Cairns

After a 30 minute flight from Undara we landed on the small plane side of the cairns airport and taxied over by the flying doctors hanger.

We finally had excellent phone and internet service. If you come to Cairns the thing to do is to take an excursion to the Great Barrier Reef but we’d all seen that before. We were here to see the inland and the early development of Australia so after a night’s rest we boarded the train to Kuranda.

The administration building was built of spotted gum and many of the cars were a hundred years old

Building this railway in the 1800s was a technological marvel. They used dynamite and picks to carve tunnels in the rock. The line went by a marvelous waterfall.

We got to stop and take pictures.

Kuranda is a nice tourist town with lovely shopping but my favorite attraction was the Australian Butterfly Sanctuary.

Here they raise and care for the butterflies. I was able to film them in slow motion. Their grace is beyond description.

They raise the food and care for 18 different varieties of Australian butterflies including the endangered birdswing butterfly I video taped in bush in the blog: Birdwing butterflies and the Leeches of Booroobin. There weren’t any leeches here and the friendly butterflies landed on my hat and shirt.

I caught part of the very informative tour that they give of the sanctuary. They collect butterfly eggs every two hours and move them to the lab were they are protected until they hatch because even in the controlled environment of the greenhouse there are tiny insects that might eat them. In the lab after they hatch each Caterpillar is fed their a special food for example the birdswing caterpillar only eats the leaves of the birdswing vine. When they emerge from their cocoons they are released into the sanctuary to mate and lay eggs for the next generation.

Eggs and caterpillars in the butterfly lab

I was so fascinated I almost missed lunch. My stomach was growling as I raced out to join my tour group. We were supposed to meet at Frogs Restaurant which appeared to be close on the map but as I walked down the road I didn’t see anything called Frogs. Luckily I’d gotten the phone number of someone in the group and our pilot came and found me. The restaurant was hidden inside a market not visible from the street.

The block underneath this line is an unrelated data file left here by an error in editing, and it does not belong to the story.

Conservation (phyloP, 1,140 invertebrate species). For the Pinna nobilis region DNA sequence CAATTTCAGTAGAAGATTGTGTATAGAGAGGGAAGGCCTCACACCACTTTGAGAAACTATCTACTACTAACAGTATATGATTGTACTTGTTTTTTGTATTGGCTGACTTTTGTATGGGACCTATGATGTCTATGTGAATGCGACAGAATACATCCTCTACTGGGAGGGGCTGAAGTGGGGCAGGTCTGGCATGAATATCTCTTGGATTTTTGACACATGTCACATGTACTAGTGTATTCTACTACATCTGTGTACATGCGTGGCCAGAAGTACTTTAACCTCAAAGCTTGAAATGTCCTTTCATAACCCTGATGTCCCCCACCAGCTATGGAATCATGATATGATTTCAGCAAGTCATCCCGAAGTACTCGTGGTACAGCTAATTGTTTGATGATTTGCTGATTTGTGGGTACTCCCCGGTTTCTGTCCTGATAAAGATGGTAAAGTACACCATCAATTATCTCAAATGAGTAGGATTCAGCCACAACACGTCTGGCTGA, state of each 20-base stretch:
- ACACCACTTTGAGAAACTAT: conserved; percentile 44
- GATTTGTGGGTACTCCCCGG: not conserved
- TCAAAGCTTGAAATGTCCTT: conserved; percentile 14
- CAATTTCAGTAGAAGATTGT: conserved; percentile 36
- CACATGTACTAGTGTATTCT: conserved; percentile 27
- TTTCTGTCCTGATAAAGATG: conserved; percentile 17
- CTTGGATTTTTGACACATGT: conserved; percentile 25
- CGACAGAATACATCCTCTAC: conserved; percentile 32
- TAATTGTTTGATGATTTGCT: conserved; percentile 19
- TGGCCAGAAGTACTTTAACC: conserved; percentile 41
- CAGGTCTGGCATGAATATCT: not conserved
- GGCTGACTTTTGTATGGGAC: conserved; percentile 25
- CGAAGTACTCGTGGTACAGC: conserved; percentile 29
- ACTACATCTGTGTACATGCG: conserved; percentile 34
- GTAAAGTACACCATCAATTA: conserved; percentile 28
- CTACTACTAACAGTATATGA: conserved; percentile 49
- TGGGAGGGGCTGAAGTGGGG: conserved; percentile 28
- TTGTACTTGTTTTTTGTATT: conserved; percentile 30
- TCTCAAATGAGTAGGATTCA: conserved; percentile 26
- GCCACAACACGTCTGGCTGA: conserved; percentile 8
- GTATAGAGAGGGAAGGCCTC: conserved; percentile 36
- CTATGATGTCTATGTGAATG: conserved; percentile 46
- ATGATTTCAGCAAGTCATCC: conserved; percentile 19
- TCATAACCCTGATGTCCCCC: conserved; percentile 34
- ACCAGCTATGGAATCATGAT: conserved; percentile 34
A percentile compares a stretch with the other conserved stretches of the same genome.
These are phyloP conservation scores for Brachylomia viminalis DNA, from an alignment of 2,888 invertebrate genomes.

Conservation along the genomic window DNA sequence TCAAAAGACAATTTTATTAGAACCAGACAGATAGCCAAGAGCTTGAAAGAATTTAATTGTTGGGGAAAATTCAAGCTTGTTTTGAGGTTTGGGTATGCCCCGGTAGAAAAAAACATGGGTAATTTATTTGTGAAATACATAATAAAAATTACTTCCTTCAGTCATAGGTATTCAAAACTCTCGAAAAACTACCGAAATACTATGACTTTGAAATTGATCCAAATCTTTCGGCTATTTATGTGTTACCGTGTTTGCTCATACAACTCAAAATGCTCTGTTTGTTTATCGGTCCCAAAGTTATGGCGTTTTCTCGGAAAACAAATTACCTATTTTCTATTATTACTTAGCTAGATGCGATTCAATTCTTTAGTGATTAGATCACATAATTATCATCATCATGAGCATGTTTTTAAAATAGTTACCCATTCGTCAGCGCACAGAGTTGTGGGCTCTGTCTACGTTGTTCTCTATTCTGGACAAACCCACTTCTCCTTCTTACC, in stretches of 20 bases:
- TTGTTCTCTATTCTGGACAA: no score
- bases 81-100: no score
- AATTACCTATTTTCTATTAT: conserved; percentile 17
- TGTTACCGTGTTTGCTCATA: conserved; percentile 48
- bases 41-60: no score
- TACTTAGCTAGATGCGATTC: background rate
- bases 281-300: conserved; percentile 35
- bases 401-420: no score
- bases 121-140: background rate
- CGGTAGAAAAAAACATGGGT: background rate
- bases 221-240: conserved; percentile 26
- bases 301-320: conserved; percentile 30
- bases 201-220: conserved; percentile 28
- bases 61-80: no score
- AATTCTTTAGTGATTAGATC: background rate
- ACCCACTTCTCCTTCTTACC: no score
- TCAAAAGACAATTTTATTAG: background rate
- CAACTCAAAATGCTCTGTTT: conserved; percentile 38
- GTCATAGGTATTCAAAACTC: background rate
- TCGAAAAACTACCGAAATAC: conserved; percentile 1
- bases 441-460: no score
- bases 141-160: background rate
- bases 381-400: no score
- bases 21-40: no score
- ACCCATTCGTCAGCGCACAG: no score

After lunch we made our way back past the shops to the skyrail . I purchased a couple of lovely things that were light weight so the could fit in my small suitcase and into the tiny luggage compartment on the plane.

The Skyrail was so quiet we could hear cicadas and birds singing in the bush as we descended back to Cairns.

Back in Cairns I had dinner and went for a walk. On the walk I came across the real world.

This was Labor Day weekend and the unions were organizing a parade.

Australian workers have been losing ground in recent years with 12 hour days and lower wages becoming common. The sign says Stand up for jobs you can count on. After I got back to the hotel they marched by below our room.

They yelled, “Stand up, fight back ” as they marched together. Many different unions were represented.

I wished them luck thinking of how important it is for everyone to have a good job and a good retirement. People need to have a place in society to feel valued. I was lucky to have had successful career which was supported by an active union and a caring community.

I went to bed early because tomorrow was going to be our longest flight.

The view from our hotel at night

Wal had lived most of his life in the bush. The sounds of the city kept waking him up. We both looked forward to our next night in the Northern Territory.

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